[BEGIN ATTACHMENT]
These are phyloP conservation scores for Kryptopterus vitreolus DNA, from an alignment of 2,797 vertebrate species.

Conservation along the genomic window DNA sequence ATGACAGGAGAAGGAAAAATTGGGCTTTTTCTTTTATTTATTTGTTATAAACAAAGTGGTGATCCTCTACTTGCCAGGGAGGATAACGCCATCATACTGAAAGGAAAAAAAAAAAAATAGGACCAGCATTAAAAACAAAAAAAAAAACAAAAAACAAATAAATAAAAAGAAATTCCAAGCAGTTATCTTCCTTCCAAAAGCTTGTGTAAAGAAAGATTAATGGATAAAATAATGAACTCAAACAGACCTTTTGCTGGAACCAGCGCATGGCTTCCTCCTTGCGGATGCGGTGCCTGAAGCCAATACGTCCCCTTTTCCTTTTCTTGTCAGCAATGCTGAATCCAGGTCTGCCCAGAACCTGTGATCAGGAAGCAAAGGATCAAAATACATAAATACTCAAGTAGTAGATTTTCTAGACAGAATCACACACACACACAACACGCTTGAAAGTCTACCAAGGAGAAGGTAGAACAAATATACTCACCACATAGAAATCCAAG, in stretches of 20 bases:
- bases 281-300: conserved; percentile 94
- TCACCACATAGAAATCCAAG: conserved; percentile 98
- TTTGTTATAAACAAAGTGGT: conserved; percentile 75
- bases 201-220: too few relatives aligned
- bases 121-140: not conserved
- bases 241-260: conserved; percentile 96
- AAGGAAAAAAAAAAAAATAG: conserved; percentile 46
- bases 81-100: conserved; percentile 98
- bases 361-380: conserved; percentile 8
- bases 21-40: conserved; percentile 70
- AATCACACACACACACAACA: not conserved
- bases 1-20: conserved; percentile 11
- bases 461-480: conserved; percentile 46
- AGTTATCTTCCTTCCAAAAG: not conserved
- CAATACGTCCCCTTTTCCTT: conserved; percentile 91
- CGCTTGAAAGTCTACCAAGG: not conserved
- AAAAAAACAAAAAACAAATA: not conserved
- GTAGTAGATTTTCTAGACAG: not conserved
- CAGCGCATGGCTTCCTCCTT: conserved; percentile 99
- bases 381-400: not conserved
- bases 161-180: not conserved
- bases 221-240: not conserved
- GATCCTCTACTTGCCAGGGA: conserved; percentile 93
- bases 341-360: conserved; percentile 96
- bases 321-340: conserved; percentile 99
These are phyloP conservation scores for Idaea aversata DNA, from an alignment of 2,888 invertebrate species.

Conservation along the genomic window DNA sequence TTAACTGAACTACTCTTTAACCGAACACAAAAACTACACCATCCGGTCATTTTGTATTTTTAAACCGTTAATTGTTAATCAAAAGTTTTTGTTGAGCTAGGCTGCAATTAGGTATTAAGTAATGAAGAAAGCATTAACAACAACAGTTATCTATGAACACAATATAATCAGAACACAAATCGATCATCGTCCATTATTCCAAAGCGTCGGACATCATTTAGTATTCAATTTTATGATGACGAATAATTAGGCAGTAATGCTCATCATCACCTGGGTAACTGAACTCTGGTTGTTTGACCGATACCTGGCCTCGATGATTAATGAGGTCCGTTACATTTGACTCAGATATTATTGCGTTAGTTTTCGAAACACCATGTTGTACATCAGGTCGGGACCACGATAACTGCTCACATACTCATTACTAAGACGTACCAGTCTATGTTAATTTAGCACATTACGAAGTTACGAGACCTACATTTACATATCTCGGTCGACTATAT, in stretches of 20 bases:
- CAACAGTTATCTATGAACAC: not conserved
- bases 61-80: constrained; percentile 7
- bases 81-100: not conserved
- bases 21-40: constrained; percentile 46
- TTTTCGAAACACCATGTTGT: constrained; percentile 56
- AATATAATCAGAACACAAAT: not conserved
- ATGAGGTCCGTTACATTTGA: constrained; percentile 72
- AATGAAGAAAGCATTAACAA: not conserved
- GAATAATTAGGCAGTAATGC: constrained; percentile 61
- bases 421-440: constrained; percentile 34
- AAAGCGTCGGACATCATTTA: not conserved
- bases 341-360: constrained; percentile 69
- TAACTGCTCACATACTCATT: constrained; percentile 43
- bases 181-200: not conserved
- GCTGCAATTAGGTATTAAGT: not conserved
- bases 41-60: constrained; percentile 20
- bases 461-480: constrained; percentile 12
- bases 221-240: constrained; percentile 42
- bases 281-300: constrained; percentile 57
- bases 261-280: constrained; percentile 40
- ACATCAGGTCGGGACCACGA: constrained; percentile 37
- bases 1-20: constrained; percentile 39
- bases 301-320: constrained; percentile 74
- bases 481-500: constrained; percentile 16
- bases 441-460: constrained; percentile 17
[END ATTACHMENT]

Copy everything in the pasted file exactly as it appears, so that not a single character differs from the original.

These are phyloP conservation scores for Kryptopterus vitreolus DNA, from an alignment of 2,797 vertebrate species.

Conservation along the genomic window DNA sequence ATGACAGGAGAAGGAAAAATTGGGCTTTTTCTTTTATTTATTTGTTATAAACAAAGTGGTGATCCTCTACTTGCCAGGGAGGATAACGCCATCATACTGAAAGGAAAAAAAAAAAAATAGGACCAGCATTAAAAACAAAAAAAAAAACAAAAAACAAATAAATAAAAAGAAATTCCAAGCAGTTATCTTCCTTCCAAAAGCTTGTGTAAAGAAAGATTAATGGATAAAATAATGAACTCAAACAGACCTTTTGCTGGAACCAGCGCATGGCTTCCTCCTTGCGGATGCGGTGCCTGAAGCCAATACGTCCCCTTTTCCTTTTCTTGTCAGCAATGCTGAATCCAGGTCTGCCCAGAACCTGTGATCAGGAAGCAAAGGATCAAAATACATAAATACTCAAGTAGTAGATTTTCTAGACAGAATCACACACACACACAACACGCTTGAAAGTCTACCAAGGAGAAGGTAGAACAAATATACTCACCACATAGAAATCCAAG, in stretches of 20 bases:
- bases 281-300: conserved; percentile 94
- TCACCACATAGAAATCCAAG: conserved; percentile 98
- TTTGTTATAAACAAAGTGGT: conserved; percentile 75
- bases 201-220: too few relatives aligned
- bases 121-140: not conserved
- bases 241-260: conserved; percentile 96
- AAGGAAAAAAAAAAAAATAG: conserved; percentile 46
- bases 81-100: conserved; percentile 98
- bases 361-380: conserved; percentile 8
- bases 21-40: conserved; percentile 70
- AATCACACACACACACAACA: not conserved
- bases 1-20: conserved; percentile 11
- bases 461-480: conserved; percentile 46
- AGTTATCTTCCTTCCAAAAG: not conserved
- CAATACGTCCCCTTTTCCTT: conserved; percentile 91
- CGCTTGAAAGTCTACCAAGG: not conserved
- AAAAAAACAAAAAACAAATA: not conserved
- GTAGTAGATTTTCTAGACAG: not conserved
- CAGCGCATGGCTTCCTCCTT: conserved; percentile 99
- bases 381-400: not conserved
- bases 161-180: not conserved
- bases 221-240: not conserved
- GATCCTCTACTTGCCAGGGA: conserved; percentile 93
- bases 341-360: conserved; percentile 96
- bases 321-340: conserved; percentile 99
These are phyloP conservation scores for Idaea aversata DNA, from an alignment of 2,888 invertebrate species.

Conservation along the genomic window DNA sequence TTAACTGAACTACTCTTTAACCGAACACAAAAACTACACCATCCGGTCATTTTGTATTTTTAAACCGTTAATTGTTAATCAAAAGTTTTTGTTGAGCTAGGCTGCAATTAGGTATTAAGTAATGAAGAAAGCATTAACAACAACAGTTATCTATGAACACAATATAATCAGAACACAAATCGATCATCGTCCATTATTCCAAAGCGTCGGACATCATTTAGTATTCAATTTTATGATGACGAATAATTAGGCAGTAATGCTCATCATCACCTGGGTAACTGAACTCTGGTTGTTTGACCGATACCTGGCCTCGATGATTAATGAGGTCCGTTACATTTGACTCAGATATTATTGCGTTAGTTTTCGAAACACCATGTTGTACATCAGGTCGGGACCACGATAACTGCTCACATACTCATTACTAAGACGTACCAGTCTATGTTAATTTAGCACATTACGAAGTTACGAGACCTACATTTACATATCTCGGTCGACTATAT, in stretches of 20 bases:
- CAACAGTTATCTATGAACAC: not conserved
- bases 61-80: constrained; percentile 7
- bases 81-100: not conserved
- bases 21-40: constrained; percentile 46
- TTTTCGAAACACCATGTTGT: constrained; percentile 56
- AATATAATCAGAACACAAAT: not conserved
- ATGAGGTCCGTTACATTTGA: constrained; percentile 72
- AATGAAGAAAGCATTAACAA: not conserved
- GAATAATTAGGCAGTAATGC: constrained; percentile 61
- bases 421-440: constrained; percentile 34
- AAAGCGTCGGACATCATTTA: not conserved
- bases 341-360: constrained; percentile 69
- TAACTGCTCACATACTCATT: constrained; percentile 43
- bases 181-200: not conserved
- GCTGCAATTAGGTATTAAGT: not conserved
- bases 41-60: constrained; percentile 20
- bases 461-480: constrained; percentile 12
- bases 221-240: constrained; percentile 42
- bases 281-300: constrained; percentile 57
- bases 261-280: constrained; percentile 40
- ACATCAGGTCGGGACCACGA: constrained; percentile 37
- bases 1-20: constrained; percentile 39
- bases 301-320: constrained; percentile 74
- bases 481-500: constrained; percentile 16
- bases 441-460: constrained; percentile 17